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Darling promises greater access to government contracts

Chancellor of the Exchequer Alistair Darling promised firms greater access to government contracts in his debut budget, earlier today.

Darling said, "So we will take immediate steps to give firms better access to Government contracts, and to help them with their cashflow.

"And I am asking Anne Glover, Chief Executive of Amadeus Capital Partners, to look into what other barriers we can remove and the practicality of setting a goal for Small and Medium Enterprises to win 30 per cent of all public sector business in the next five years.

"I believe that this could help promote enterprise in one of our most innovative and dynamic areas of the economy.

"I believe we can help support them grow their businesses, creating new jobs and opportunities," he said.

Growth forecasts were downgraded to 2.25-2.75%, from 3% in the pre-budget report. The inflation forecast remains at 2%. While fuel duty will increase by 0.5% in 2010, but the planned 2p rise on fuel has been postponed until October.

Darling said the state of the world economy is in a poor state, but Britain was well equipped to weather the storm. "Mr Deputy Speaker, in every country in 2008, every government has one aim - to maintain stability through the world economic slowdown. Britain with its central role in the world’s financial system is no exception.

"With low inflation. Record levels of employment. And unemployment at its lowest level for a generation. And with the action taken last year to curb inflation, Britain is better placed than other economies to withstand the slowdown in the global economy."

He revealed a package of measures to help small and medium sized firms. "13 million people work in Small and Medium Enterprises. And there are over 750,000 more firms than in 1997.

"The new Capital Gains Tax rate will come in next month including the entrepreneurs' relief I announced in January. And that will benefit over 80,000 businesses and investors in the next year alone – 90 per cent will continue to pay Capital Gains Tax at 10 per cent – one of the lowest rates in the world."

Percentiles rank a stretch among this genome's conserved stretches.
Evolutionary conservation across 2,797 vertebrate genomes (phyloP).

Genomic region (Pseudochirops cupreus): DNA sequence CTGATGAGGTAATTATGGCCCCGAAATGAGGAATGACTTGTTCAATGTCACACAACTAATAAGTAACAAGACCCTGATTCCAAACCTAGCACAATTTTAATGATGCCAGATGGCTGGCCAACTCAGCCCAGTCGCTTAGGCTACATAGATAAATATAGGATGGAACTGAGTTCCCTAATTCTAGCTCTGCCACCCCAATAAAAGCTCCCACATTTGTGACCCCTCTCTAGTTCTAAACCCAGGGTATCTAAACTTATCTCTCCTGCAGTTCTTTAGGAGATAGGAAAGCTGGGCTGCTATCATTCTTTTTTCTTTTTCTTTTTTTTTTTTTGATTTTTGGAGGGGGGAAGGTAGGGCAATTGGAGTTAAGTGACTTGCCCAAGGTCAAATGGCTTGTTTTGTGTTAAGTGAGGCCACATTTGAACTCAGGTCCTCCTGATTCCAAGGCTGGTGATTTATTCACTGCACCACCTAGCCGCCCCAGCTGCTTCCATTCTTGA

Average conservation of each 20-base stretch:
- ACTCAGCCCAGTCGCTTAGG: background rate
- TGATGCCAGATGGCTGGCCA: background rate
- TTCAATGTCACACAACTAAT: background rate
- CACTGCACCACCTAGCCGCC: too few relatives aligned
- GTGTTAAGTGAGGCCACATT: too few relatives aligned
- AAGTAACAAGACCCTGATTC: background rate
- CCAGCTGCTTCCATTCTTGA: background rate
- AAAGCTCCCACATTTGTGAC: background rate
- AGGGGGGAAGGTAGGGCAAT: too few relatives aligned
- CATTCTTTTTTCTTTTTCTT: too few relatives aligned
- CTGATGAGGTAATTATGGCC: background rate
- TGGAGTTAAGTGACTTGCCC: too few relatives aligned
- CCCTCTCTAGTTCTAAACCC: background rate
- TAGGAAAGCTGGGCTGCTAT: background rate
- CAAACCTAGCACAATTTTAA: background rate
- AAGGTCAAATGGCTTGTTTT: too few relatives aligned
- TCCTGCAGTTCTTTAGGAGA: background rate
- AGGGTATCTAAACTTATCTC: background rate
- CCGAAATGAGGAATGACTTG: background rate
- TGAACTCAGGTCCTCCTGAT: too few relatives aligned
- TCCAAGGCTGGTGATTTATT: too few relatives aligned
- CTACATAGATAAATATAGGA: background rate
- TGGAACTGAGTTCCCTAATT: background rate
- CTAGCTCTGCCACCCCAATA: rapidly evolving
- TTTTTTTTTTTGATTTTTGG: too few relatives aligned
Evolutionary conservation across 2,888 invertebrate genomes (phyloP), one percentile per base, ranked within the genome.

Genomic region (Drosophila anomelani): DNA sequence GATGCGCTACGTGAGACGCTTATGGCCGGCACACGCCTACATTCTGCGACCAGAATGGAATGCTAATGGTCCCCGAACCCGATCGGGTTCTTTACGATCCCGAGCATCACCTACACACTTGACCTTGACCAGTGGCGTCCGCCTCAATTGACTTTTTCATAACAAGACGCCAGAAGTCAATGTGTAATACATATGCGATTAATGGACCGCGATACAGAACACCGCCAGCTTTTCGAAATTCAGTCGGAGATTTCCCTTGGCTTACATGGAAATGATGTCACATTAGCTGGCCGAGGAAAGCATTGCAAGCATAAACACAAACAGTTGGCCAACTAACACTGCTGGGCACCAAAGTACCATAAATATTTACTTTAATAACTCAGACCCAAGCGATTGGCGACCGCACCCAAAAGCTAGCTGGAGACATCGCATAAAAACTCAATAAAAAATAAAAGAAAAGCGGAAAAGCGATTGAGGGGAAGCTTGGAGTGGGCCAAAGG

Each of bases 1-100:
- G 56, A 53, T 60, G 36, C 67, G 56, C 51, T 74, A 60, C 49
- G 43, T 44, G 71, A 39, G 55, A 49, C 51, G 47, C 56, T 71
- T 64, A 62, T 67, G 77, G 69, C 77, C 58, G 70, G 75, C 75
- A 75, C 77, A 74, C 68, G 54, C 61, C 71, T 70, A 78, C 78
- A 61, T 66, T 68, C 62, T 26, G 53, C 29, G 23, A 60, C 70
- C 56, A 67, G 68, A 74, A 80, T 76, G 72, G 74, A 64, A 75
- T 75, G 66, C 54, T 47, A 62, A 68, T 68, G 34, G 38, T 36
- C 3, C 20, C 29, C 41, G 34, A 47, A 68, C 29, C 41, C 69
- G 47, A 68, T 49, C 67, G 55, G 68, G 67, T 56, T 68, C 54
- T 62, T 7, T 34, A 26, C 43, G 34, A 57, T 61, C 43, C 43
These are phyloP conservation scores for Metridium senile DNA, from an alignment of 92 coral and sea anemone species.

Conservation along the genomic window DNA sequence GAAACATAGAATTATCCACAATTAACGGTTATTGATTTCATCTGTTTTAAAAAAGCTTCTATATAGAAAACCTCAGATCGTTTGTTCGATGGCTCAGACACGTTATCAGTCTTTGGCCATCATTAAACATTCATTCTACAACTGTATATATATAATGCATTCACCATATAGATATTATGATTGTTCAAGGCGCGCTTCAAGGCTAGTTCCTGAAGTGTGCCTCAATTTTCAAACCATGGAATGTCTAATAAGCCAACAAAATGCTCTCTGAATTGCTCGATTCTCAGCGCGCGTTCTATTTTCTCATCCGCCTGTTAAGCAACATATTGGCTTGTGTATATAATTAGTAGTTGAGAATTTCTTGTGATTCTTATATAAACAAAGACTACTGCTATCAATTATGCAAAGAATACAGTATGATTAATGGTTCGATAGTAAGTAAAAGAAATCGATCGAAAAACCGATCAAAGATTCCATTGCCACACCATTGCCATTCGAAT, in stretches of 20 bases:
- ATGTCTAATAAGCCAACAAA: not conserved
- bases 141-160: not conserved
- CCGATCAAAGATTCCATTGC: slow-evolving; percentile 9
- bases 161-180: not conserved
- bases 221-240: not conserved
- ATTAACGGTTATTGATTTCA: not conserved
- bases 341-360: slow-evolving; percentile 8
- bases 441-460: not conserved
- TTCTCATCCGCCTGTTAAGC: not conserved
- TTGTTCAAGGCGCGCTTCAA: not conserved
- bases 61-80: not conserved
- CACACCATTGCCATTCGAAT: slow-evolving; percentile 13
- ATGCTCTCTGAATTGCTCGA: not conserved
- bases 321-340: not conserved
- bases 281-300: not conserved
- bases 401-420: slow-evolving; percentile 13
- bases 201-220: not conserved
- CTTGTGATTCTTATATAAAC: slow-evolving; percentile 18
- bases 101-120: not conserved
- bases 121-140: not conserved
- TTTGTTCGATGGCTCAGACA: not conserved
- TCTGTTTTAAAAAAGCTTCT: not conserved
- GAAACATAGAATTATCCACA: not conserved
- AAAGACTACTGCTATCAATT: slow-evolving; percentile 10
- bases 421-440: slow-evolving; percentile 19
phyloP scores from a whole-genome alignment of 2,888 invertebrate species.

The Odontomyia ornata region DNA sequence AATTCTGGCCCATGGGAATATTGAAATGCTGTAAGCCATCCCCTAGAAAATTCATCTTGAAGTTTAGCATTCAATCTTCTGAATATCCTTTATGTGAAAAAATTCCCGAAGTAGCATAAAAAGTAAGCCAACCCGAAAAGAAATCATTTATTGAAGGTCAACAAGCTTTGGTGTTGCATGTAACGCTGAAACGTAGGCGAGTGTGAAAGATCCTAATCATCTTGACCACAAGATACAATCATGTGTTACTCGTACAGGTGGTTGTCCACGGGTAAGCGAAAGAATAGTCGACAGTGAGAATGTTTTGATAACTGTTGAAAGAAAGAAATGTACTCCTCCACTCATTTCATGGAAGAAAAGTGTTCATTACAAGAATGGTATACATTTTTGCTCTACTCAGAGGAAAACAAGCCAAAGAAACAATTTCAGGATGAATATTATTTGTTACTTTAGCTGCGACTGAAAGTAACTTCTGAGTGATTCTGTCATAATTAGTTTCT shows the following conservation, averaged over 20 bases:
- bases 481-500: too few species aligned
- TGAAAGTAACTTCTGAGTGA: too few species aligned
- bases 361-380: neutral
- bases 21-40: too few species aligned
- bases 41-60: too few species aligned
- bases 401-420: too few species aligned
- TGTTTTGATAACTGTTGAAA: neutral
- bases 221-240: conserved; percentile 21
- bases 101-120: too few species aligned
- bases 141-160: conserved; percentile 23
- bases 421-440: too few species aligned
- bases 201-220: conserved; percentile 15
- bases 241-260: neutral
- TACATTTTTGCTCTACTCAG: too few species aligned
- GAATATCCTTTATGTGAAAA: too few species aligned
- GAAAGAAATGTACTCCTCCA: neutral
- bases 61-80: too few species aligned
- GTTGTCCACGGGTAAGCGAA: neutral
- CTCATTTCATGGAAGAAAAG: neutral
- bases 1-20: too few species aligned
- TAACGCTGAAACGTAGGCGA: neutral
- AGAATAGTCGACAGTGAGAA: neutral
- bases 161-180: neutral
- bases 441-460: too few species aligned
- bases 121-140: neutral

The chancellor also pledged to "do more to help Small and Medium Enterprises get access to the finance they need. To help them in current conditions, I can therefore announce that funds available through the Small Firms Loan Guarantee scheme will be increased by £60M for the coming year.

"And I am from next month extending the scheme to small and medium firms. I am also increasing the amount of investment on which tax relief is available under the Enterprise Investment Scheme from £400,000 to £500,000, and the employee share limit for tax relief under the Enterprise Management Incentive Scheme will increase from £100,000 to £120,000.

"The Secretary of State for Business and Enterprise will consult on radical new proposals to impose a limit on the amount of regulation that can be imposed by Whitehall departments.

There is more I can do to ensure that small and medium firms win more business from the public sector.

Darling also said corporation tax would be reduced. "our goal is, and will continue to be, to maintain the most competitive corporation tax rate of any major economy. We have the lowest corporation tax rate in the G7.

"A competitive and simplified tax regime is essential. That is why we cut the main rate of corporation tax in 1997 and again in 1999. And from next month the main corporation tax rate falls again from 30 per cent to 28 per cent."

'Green' taxes on cars and taxes on alcohol will raise money for the exchequer, to be fed into removing child poverty and helping the those affected by fuel poverty.

"From April 2009, I am proposing a major reform to Vehicle Excise Duty to encourage manufacturers to produce cleaner cars and by introducing new bands, there will be an incentive to encourage drivers to choose the least polluting car.

"And as a second stage for new cars, from April 2010 there will be a new first-year rate based on carbon dioxide emissions of the car. Cars that emit less than the proposed 130 grams per kilometre European standard of carbon dioxide emissions will pay no car tax at all in the first year.

"But a higher first year rate will be introduced on the most polluting cars. Cutting taxes for those who cut carbon emissions. But it is right that if people choose to buy a more polluting car that they should pay more in the first year to reflect the environmental cost."

Darling said there would be incentives for biofuels, "biofuel duty differential will be replaced by the Renewable Transport Fuel Obligation," but alcohol duty will increase.

"In 1997, the average bottle of wine bought in a supermarket was £4.45 in today's prices. If you go into a supermarket today, the average bottle of wine will cost about £4. From midnight on Sunday, alcohol duty rates will increase by 6 per cent above the rate of inflation. Beer will rise by 4p a pint, cider by 3p a litre, wine by 14p a bottle and spirits by 55p a bottle.

"Alcohol duties will increase by 2% above the rate of inflation in each of the next four years."

According to the budget text, the government will publicise science and engineering. "DIUS and the Department for Children, Schools and Families (DCSF) are delivering a new campaign on Science, Technology, Engineering and Mathematics (STEM) skills, including a new £6 million communications campaign, working towards better careers guidance for pupils, and planning for a National Science Competition from 2008-09."

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